Green River Knives – made in U.S.A.
I’ve put a lot of handles on a lot of Green River blades of every design. Though not a pro when it comes to this type of thing, I’ve enjoyed the final products, not so much in aesthetics but in function. And function, the Green Rivers do admirably.
My current “user” Green Rivers include a patch knife and a small butcher. The latter knife, one I’ve used extensively, has proven to me why the Green River blade is literally the knife that won the west… and the east, the north, and the south.
The five inch blade features the company’s standard steel type, 1095 carbon. The scales are ebony and the sheath is pig leather. I used ebony to replicate the Green River small butcher knife I saw in a display at the Arabia Steamboat Museum in Kansas City, MO, many years ago (the museum’s knife had a naturally blackened oak handle). More on that in a moment. As for my knife, I’ve used it numerous times in field and camp, and, though small, it butchers deer with aplomb. I routinely give the blade a little much-deserved care and have not yet had a problem with rust, though it has discolored, giving it a certain amount of character.
The Green River small butcher knife is considered by many American cutlery researchers of non-revisionist history to be the most common knife carried and used by mountain men, frontiersmen, and other explorers. While this is true, most any knife one was able to acquire came into use in those days but the Green River was much more preferred. The National Museum of American History reports:
John Russell began manufacturing tools and cutlery in 1834 and established a new factory on the Green River in Massachusetts in 1836. His knives rivaled the quality of those manufactured in Sheffield, England, and as settlers moved West in the 1840s Russell’s Green River knives moved with them. Green River knives were ubiquitous in the early American West, and the phrase “up to Green River” entered the American lexicon meaning something well constructed or very well done. (https://americanhistory.si.edu/collections/search/object/nmah_1065606)
According to my conversation with the late Greg Hawley many years ago, one of the first knives found in his excavation of the Arabia Steamboat from the Missouri River was, very likely, a Green River small butcher knife. At one time, the knife was on display in his museum (and may still be) in basically original condition except for blackening of the oak wood handles as a result of environmental conditions. Buried in mud 130 plus years will do that. (Note: The Arabia Steamboat sank in the Missouri River in 1856 near Kansas City, taking with her a full load of merchandise bound for many locations up river. Sadly, Hawley was killed in an auto accident in 2009, but the family continues their work).
The knife displays at the museum are vast. The picture, below, features a few cutlery items along with pistols recovered from the site. The knife between the hunter pattern knife and the large pocket knife is probably another Green River small butcher.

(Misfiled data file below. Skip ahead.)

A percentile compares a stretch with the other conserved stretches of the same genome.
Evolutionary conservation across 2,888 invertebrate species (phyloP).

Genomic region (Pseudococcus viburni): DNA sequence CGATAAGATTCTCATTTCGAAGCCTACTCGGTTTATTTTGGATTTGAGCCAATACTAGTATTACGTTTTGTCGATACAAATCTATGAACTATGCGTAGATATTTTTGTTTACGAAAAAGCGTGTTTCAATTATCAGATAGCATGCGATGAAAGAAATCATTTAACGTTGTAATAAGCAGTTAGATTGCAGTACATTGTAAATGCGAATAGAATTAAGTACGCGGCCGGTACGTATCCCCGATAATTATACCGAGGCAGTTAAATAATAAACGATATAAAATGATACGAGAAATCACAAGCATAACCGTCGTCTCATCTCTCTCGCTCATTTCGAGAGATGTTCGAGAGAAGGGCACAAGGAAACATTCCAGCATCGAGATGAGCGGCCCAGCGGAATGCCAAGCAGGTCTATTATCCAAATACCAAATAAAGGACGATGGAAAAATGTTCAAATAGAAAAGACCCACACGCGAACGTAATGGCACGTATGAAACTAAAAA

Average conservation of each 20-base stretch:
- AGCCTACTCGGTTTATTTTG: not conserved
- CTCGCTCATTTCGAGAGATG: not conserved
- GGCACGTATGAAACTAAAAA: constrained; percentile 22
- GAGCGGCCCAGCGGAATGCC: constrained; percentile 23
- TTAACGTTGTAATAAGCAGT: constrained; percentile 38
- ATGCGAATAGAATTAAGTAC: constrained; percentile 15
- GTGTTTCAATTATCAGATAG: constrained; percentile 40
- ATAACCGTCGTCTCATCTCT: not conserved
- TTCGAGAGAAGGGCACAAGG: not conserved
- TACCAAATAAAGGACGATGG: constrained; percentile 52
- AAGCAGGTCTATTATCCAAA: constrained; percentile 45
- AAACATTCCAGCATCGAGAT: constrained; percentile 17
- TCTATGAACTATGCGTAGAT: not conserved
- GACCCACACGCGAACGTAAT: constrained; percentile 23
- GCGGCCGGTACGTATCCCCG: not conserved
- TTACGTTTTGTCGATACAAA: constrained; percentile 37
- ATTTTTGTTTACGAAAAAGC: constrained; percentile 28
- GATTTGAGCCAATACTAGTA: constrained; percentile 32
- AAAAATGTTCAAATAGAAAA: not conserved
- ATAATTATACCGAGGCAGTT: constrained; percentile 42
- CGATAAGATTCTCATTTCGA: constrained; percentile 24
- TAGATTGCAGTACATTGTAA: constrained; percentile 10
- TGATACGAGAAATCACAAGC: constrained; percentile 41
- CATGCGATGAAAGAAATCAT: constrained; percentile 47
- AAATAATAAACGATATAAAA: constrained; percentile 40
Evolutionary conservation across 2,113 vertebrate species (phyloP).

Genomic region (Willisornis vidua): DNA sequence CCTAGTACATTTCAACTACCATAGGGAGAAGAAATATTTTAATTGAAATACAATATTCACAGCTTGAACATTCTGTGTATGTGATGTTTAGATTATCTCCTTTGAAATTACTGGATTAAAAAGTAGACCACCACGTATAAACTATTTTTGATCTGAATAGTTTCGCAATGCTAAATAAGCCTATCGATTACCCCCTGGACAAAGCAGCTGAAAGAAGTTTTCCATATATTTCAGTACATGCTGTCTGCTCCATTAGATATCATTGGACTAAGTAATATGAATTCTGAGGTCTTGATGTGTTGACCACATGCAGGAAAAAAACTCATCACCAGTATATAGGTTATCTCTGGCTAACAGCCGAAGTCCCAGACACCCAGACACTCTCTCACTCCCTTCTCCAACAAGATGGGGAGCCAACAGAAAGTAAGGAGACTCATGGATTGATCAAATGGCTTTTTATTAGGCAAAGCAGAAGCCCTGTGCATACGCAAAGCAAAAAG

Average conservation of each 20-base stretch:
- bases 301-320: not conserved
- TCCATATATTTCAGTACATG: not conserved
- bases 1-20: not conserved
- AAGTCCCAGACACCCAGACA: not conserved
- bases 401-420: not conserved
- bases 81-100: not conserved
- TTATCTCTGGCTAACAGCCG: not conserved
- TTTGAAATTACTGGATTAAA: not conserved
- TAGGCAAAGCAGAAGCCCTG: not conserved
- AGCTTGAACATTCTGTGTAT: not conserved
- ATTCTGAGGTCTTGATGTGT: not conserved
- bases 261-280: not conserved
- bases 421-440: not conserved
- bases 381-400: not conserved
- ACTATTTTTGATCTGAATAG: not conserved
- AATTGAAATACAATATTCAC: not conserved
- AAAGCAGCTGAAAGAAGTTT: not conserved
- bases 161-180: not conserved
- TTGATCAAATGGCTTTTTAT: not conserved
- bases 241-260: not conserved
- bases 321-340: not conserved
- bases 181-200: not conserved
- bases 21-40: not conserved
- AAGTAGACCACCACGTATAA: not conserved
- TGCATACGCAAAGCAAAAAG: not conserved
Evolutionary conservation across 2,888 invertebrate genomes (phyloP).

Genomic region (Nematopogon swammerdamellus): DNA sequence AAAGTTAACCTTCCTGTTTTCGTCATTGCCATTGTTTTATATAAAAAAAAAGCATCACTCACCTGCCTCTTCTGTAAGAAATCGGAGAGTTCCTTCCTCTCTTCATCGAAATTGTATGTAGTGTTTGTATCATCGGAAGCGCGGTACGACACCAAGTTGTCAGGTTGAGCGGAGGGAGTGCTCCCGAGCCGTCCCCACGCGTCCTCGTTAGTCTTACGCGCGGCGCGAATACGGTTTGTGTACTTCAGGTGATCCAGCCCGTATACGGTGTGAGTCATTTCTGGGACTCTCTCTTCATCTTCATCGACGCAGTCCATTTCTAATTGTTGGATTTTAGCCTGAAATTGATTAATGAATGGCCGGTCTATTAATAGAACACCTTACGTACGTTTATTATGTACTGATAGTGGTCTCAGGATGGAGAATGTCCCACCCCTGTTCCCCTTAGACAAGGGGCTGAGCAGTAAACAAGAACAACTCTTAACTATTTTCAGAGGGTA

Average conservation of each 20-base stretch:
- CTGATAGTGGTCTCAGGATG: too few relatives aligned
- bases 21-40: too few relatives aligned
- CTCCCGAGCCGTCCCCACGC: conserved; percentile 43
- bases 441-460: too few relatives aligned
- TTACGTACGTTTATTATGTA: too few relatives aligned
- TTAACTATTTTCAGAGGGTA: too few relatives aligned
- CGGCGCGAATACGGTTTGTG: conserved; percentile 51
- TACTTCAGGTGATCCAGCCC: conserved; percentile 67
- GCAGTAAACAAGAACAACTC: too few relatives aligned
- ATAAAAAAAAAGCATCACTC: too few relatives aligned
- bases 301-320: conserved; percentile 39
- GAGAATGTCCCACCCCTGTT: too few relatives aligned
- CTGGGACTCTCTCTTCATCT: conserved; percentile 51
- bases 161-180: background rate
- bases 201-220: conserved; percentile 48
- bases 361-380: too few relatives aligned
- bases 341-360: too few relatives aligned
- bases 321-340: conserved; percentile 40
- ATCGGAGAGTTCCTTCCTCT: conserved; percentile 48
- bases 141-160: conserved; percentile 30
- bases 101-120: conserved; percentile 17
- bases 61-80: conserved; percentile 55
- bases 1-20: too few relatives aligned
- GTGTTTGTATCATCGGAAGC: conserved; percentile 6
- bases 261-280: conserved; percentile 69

A Green River small butcher knife was carried by Robert Duvall’s character, Augustus McCrea, in the TV mini-series, Lonesome Dove. The props people got it right:
For the most part, mountain men, frontiersmen, and explorers carried their knives (and other equipment for that matter) in a sheath or case that was rugged, easy to make, and easy to replace. The sheath shown in the Green River knife pictures above is an example. The following sheath design, generally referred to as a mountain man knife sheath, is a correct pattern for most eras of American explorers. The knife shown is the traditional hunter pattern by Green River. The body of the sheath is placed behind the belt, much like a modern inside-the-belt pistol holster.
There are a few modern day “versions” of the Green River small butcher. In reality, any small butcher knife is a version. But there are very few of really good quality. My favorite is the Buck 103 skinner. The blade is made from 420HC steel. The sheath is of exceptional quality, though not of a traditional pattern.
Other manufacturers of small butchers include:
- Ontario’s Old Hickory – a carbon steel blade (1095). I’ve used Old Hickory blades and they are very good. But rust becomes them quickly.
- Well, that’s about it.
The Green River tactical knife, below, shows how far the famous knife pattern has come. Note how the drop point design (knife on the right) imitates the same edge profile of the Green River small butcher knife. The sheath is a bit updated but still simple, stitched, and riveted. Some things never change. The tactical is made of D2 steel. What I like very much about this Green River, as well as the small butcher, is that neither has a fancy name or some kind of stupid sounding model nomenclature like “dragon fang” or “belly ripper” or some such idiotic thing. They are just GREEN RIVERS, and nothing more needs to be added, except if the owner wants to lovingly give his a nickname, like “Gus.”
I have one of the drop point (small butcher) tactical knives but have yet to prove it. But it’s starting to get some consistent use to that end. I expect it’ll do just fine, as all green Rivers usually do.